To produce the final RDF data, this intial data must be processed so that the predicates match those within the site, so that the site knows when and where to display the data. Also the data itself must be stored on the site, and each instance given its own space. To do this conversion, from the Ingest menu click "execute SPARQL CONSTRUCT". This will allow you to complete a query that uses the RDF data in the model you created to changed it into a suitable syntax for VIVO and then output in another model of your choosing. In the box there will be a whole lot of PREFIX's similar to those in the RDF.

These simply allow you to write a shortened version instead of typing out the full thing. eg:
PREFIX vivo: <>
This allows you to write "vivo:XXX" rather than "<>". You can add more of these if you think they will be useful. I will enter one for this batch:
PREFIX local: <http://localhost/vivo/>
This is the namespace I chose for the data in the intial RDF, and will make it easier to type everything out. When you do this, remember to include the final "/" or final "#" if you want this included in the final output.
Next we need to describe how we want to construct the final RDF and where to get the data from:


Despite the construct being written first, I find it easier to start on the where, which we can work out from the intial RDF. As discussed earlier under basics of RDF, a ? indicates the the following is a variable. SPARQL will try to ensure that all the values stored within any variable meet the criteria of every line that includes it. for exmaple say we have some data stored in intial RDF. Lets use a real example:

      a       <http://localhost/vivo/ppl> ;
              "John" ;
              "Doe" ;

      a       <http://localhost/vivo/ppl> ;
              "John" ;
              "Key" ;

      a       <http://localhost/vivo/ppl> ;
              "Jane" ;
              "Doe" ;

      a       <http://localhost/vivo/ppl> ;
              "John" ;

The script:
PREFIX local: <http://localhost/vivo/>
?a_subject ppl_fname "John" .
?a_subject ppl_lname "Doe" .

*Note the last entry has no last name entered.
In this case ?a_subject will on take on the values of subjects which have both a first name "John" and a lastname "Doe".
ie ?a_subject = <people2822807>
It is possible to use several variables in a single line. This is useful for storing information in these variables, or it could be an unused variable that is there simply because you are unsure what the value is. eg.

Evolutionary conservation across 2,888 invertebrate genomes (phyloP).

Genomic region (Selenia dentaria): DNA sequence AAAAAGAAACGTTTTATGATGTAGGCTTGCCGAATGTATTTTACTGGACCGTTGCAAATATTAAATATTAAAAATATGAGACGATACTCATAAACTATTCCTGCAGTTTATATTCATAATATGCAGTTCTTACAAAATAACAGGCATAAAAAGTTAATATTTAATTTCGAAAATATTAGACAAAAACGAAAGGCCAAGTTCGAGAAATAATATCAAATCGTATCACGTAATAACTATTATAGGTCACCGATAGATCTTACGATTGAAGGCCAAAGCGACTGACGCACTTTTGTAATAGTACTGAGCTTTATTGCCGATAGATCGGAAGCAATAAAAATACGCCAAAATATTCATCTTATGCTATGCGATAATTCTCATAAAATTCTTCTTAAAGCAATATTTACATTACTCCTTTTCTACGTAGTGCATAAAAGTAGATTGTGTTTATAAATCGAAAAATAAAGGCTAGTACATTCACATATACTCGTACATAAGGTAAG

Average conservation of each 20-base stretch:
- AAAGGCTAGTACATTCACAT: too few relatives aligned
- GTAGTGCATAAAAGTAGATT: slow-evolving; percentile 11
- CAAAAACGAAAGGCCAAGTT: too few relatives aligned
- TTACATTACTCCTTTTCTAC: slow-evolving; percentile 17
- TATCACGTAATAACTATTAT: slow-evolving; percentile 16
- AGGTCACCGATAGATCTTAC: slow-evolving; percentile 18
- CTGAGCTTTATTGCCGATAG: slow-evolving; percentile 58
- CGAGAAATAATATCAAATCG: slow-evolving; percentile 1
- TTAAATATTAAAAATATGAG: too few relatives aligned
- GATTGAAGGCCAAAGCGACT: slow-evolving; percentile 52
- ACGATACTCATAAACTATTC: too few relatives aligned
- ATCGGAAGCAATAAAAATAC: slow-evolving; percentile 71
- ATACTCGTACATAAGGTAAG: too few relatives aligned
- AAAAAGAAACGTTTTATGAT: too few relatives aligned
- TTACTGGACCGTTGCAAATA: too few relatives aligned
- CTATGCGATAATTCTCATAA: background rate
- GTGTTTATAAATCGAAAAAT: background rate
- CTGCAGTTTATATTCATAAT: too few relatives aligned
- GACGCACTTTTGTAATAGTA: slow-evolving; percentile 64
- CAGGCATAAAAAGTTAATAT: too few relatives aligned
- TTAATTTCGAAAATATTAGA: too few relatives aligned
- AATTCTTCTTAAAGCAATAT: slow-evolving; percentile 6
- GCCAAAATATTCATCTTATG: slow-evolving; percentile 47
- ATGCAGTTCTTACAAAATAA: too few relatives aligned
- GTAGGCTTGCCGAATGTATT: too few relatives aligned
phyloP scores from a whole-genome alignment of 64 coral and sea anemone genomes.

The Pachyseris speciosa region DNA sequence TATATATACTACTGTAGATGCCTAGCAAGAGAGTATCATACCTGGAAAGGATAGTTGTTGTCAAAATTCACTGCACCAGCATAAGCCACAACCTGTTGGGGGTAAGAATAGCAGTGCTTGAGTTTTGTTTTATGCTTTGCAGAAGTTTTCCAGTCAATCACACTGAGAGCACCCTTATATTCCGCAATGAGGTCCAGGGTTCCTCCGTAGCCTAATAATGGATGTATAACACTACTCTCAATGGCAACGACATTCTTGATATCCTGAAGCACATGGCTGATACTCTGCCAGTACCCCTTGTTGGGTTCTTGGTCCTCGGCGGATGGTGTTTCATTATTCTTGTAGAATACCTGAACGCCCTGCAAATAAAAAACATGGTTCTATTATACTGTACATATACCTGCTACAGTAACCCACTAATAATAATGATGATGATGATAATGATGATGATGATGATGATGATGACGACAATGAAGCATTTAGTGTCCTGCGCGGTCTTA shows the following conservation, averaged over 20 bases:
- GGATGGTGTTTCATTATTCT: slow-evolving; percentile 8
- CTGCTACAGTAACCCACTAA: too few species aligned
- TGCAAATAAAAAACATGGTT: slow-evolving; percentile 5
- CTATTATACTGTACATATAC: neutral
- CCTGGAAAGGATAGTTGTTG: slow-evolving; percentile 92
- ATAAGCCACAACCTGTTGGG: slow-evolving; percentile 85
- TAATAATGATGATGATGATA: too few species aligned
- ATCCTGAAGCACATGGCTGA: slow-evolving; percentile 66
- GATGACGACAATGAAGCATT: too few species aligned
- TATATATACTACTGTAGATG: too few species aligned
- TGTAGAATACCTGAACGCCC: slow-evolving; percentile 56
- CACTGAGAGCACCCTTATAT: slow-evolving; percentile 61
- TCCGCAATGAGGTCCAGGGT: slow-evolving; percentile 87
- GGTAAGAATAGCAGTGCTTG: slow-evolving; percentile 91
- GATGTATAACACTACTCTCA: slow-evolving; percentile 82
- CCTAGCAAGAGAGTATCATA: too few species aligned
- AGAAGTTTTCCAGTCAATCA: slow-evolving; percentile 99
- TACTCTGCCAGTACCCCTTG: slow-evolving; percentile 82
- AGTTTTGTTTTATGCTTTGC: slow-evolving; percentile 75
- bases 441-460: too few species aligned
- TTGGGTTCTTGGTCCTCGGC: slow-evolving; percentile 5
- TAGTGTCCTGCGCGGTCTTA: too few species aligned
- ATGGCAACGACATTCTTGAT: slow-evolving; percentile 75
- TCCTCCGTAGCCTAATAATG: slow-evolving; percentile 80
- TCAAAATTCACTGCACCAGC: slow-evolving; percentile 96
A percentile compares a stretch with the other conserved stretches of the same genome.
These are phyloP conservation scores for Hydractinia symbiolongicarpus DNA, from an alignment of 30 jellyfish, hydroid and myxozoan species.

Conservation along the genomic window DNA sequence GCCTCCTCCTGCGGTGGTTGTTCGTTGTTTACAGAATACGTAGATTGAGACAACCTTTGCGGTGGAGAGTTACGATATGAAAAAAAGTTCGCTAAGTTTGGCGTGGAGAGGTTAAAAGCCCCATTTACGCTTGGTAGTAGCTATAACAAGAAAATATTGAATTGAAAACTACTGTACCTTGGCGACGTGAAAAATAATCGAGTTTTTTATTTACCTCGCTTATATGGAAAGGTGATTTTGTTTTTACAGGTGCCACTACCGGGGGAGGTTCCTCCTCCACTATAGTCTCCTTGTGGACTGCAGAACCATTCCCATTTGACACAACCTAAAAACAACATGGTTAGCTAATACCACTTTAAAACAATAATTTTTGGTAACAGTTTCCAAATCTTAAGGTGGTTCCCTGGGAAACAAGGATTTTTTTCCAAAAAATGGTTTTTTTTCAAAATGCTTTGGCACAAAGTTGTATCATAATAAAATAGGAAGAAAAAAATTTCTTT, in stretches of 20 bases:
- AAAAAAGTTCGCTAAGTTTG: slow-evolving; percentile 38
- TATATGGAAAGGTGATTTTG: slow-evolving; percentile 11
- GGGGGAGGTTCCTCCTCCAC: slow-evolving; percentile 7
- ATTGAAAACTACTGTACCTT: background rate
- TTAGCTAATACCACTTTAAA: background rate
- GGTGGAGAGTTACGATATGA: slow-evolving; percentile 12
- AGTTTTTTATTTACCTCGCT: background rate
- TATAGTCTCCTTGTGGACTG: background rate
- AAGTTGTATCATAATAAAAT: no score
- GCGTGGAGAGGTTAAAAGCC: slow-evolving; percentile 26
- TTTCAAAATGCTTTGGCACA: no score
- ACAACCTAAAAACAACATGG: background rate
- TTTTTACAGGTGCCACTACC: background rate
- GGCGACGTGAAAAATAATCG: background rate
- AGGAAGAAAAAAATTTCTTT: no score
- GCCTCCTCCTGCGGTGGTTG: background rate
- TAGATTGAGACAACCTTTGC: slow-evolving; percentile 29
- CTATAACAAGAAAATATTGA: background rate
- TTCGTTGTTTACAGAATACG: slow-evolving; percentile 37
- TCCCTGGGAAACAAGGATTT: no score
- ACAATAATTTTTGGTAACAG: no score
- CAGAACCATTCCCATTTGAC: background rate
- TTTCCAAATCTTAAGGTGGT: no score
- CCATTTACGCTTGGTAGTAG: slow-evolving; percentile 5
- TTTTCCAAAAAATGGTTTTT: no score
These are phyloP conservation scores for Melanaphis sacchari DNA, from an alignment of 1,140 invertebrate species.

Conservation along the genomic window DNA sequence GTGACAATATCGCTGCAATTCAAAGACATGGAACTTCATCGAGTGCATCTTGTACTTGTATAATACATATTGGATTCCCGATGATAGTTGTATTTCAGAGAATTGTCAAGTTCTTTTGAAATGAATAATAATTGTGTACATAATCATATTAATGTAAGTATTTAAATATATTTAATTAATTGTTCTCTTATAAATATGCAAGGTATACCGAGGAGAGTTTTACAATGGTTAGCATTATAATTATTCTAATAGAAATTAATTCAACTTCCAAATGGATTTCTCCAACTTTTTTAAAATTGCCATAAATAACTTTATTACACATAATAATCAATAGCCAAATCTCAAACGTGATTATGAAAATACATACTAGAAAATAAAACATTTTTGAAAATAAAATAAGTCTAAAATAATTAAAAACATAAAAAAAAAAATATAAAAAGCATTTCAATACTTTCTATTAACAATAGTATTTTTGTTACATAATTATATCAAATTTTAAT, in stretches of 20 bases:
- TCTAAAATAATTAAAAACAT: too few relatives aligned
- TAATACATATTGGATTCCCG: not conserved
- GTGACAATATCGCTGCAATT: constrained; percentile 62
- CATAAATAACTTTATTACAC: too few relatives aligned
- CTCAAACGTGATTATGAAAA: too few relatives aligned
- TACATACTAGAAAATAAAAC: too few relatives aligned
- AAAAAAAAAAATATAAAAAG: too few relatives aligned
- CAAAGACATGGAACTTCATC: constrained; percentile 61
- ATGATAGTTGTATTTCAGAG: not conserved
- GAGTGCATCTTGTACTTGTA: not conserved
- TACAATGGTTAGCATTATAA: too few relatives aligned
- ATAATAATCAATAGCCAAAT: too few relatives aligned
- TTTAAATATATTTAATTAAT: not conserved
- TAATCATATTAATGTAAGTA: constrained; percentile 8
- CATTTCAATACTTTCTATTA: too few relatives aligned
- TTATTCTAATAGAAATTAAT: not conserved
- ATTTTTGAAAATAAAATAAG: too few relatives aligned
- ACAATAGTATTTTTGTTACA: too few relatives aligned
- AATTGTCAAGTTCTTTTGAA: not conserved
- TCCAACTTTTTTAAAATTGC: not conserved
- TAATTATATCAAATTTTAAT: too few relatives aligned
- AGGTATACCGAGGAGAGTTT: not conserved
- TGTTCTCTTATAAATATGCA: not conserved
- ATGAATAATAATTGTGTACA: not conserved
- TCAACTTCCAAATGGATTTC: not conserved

The script:
PREFIX local: <http://localhost/vivo/>
?a_subject ppl_fname "John" .
?a_subject ppl_lname ?a_object .

This will search for all values of ?a_subject which has the firstname "John" and also have a lastName, altohugh its value can be anything, it must exist. These values will be stored in ?a_object. Thus:
?a_subject = <people2822807> & <people8672>
?a_object = "Doe" & "Key"

Finally if if you don't want to omit empty values, like the last name of the data above, then you can use the OPTIONAL{ } function.

The script:
PREFIX local: <http://localhost/vivo/>
?a_subject ppl_fname "John" .
OPTIONAL{?a_subject ppl_lname ?a_object}

This will search for all values of ?a_subject which have the firstname "John", and it doesn't matter if they have a last name, they will still be included. But for ones that do happen to have a last name, the values will be stored in ?a_object. Thus:
?a_subject = <people2822807> & <people8672> & <people4901946>
?a_object = "Doe" & "Key"

So we want to get all the values from the intial RDF for the Subjects and Objects and store them in variables and then print them back out in the construct part with predicates that match the VIVO syntax. The easiest way I have found to find out which properties are in each class without searching through the property hierachy in the Admin panel is the following:
1. Click "Site Admin"

2. Under the heading "Data Input" there is a dropdown menu. Select the type of instance you would like to create, such as "Peoppl>Person". Fill in the required fields and submit.

3. When the individual is displayed infront of you, at the top there is a link titled "Edit this individual" click this and then you'll be taken to the control panel. Here click "edit this inidivual" again. This will show a list of all the properties you can add to this instance.
   #Note: To add new properties you must go the Admin and click Data Properties then make a new addition. I
   suggest if you are oging to do this, you use other data properties already present as models on how to fill
   them out.

Add a value to all the fields you might want to enter and click "Submit Changes". This will take you back to the Individual Control panel.